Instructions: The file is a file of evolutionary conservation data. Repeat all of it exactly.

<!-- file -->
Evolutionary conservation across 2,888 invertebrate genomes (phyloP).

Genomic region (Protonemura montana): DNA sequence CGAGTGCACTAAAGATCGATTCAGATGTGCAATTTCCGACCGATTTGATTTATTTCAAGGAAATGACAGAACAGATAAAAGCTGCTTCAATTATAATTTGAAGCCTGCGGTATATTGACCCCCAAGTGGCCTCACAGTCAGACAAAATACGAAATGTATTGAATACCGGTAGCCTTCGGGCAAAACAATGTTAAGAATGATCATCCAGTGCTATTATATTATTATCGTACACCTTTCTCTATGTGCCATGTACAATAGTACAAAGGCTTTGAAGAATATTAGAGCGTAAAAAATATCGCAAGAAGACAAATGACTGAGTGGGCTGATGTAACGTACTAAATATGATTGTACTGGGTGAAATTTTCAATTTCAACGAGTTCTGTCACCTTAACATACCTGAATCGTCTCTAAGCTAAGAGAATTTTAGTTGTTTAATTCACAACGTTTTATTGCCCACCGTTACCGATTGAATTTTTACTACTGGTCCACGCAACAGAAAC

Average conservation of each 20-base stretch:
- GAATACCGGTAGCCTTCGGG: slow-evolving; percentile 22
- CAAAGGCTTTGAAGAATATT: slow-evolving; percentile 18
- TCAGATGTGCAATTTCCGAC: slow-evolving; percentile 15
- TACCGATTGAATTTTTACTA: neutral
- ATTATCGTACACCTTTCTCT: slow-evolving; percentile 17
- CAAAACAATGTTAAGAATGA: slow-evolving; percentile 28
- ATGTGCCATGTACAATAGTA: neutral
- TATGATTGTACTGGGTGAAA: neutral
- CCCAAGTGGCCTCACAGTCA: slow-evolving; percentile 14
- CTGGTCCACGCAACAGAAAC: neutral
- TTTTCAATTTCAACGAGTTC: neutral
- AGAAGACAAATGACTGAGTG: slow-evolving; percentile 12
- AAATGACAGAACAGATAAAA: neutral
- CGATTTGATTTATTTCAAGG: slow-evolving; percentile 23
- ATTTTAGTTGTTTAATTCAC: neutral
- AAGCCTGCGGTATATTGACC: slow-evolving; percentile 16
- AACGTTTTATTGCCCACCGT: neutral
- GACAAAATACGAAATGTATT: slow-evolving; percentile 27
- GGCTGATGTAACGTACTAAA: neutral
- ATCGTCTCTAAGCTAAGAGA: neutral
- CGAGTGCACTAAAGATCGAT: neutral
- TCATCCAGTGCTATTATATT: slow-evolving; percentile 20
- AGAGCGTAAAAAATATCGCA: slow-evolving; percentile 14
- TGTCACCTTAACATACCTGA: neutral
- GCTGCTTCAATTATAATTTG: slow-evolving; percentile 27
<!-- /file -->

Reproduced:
Evolutionary conservation across 2,888 invertebrate genomes (phyloP).

Genomic region (Protonemura montana): DNA sequence CGAGTGCACTAAAGATCGATTCAGATGTGCAATTTCCGACCGATTTGATTTATTTCAAGGAAATGACAGAACAGATAAAAGCTGCTTCAATTATAATTTGAAGCCTGCGGTATATTGACCCCCAAGTGGCCTCACAGTCAGACAAAATACGAAATGTATTGAATACCGGTAGCCTTCGGGCAAAACAATGTTAAGAATGATCATCCAGTGCTATTATATTATTATCGTACACCTTTCTCTATGTGCCATGTACAATAGTACAAAGGCTTTGAAGAATATTAGAGCGTAAAAAATATCGCAAGAAGACAAATGACTGAGTGGGCTGATGTAACGTACTAAATATGATTGTACTGGGTGAAATTTTCAATTTCAACGAGTTCTGTCACCTTAACATACCTGAATCGTCTCTAAGCTAAGAGAATTTTAGTTGTTTAATTCACAACGTTTTATTGCCCACCGTTACCGATTGAATTTTTACTACTGGTCCACGCAACAGAAAC

Average conservation of each 20-base stretch:
- GAATACCGGTAGCCTTCGGG: slow-evolving; percentile 22
- CAAAGGCTTTGAAGAATATT: slow-evolving; percentile 18
- TCAGATGTGCAATTTCCGAC: slow-evolving; percentile 15
- TACCGATTGAATTTTTACTA: neutral
- ATTATCGTACACCTTTCTCT: slow-evolving; percentile 17
- CAAAACAATGTTAAGAATGA: slow-evolving; percentile 28
- ATGTGCCATGTACAATAGTA: neutral
- TATGATTGTACTGGGTGAAA: neutral
- CCCAAGTGGCCTCACAGTCA: slow-evolving; percentile 14
- CTGGTCCACGCAACAGAAAC: neutral
- TTTTCAATTTCAACGAGTTC: neutral
- AGAAGACAAATGACTGAGTG: slow-evolving; percentile 12
- AAATGACAGAACAGATAAAA: neutral
- CGATTTGATTTATTTCAAGG: slow-evolving; percentile 23
- ATTTTAGTTGTTTAATTCAC: neutral
- AAGCCTGCGGTATATTGACC: slow-evolving; percentile 16
- AACGTTTTATTGCCCACCGT: neutral
- GACAAAATACGAAATGTATT: slow-evolving; percentile 27
- GGCTGATGTAACGTACTAAA: neutral
- ATCGTCTCTAAGCTAAGAGA: neutral
- CGAGTGCACTAAAGATCGAT: neutral
- TCATCCAGTGCTATTATATT: slow-evolving; percentile 20
- AGAGCGTAAAAAATATCGCA: slow-evolving; percentile 14
- TGTCACCTTAACATACCTGA: neutral
- GCTGCTTCAATTATAATTTG: slow-evolving; percentile 27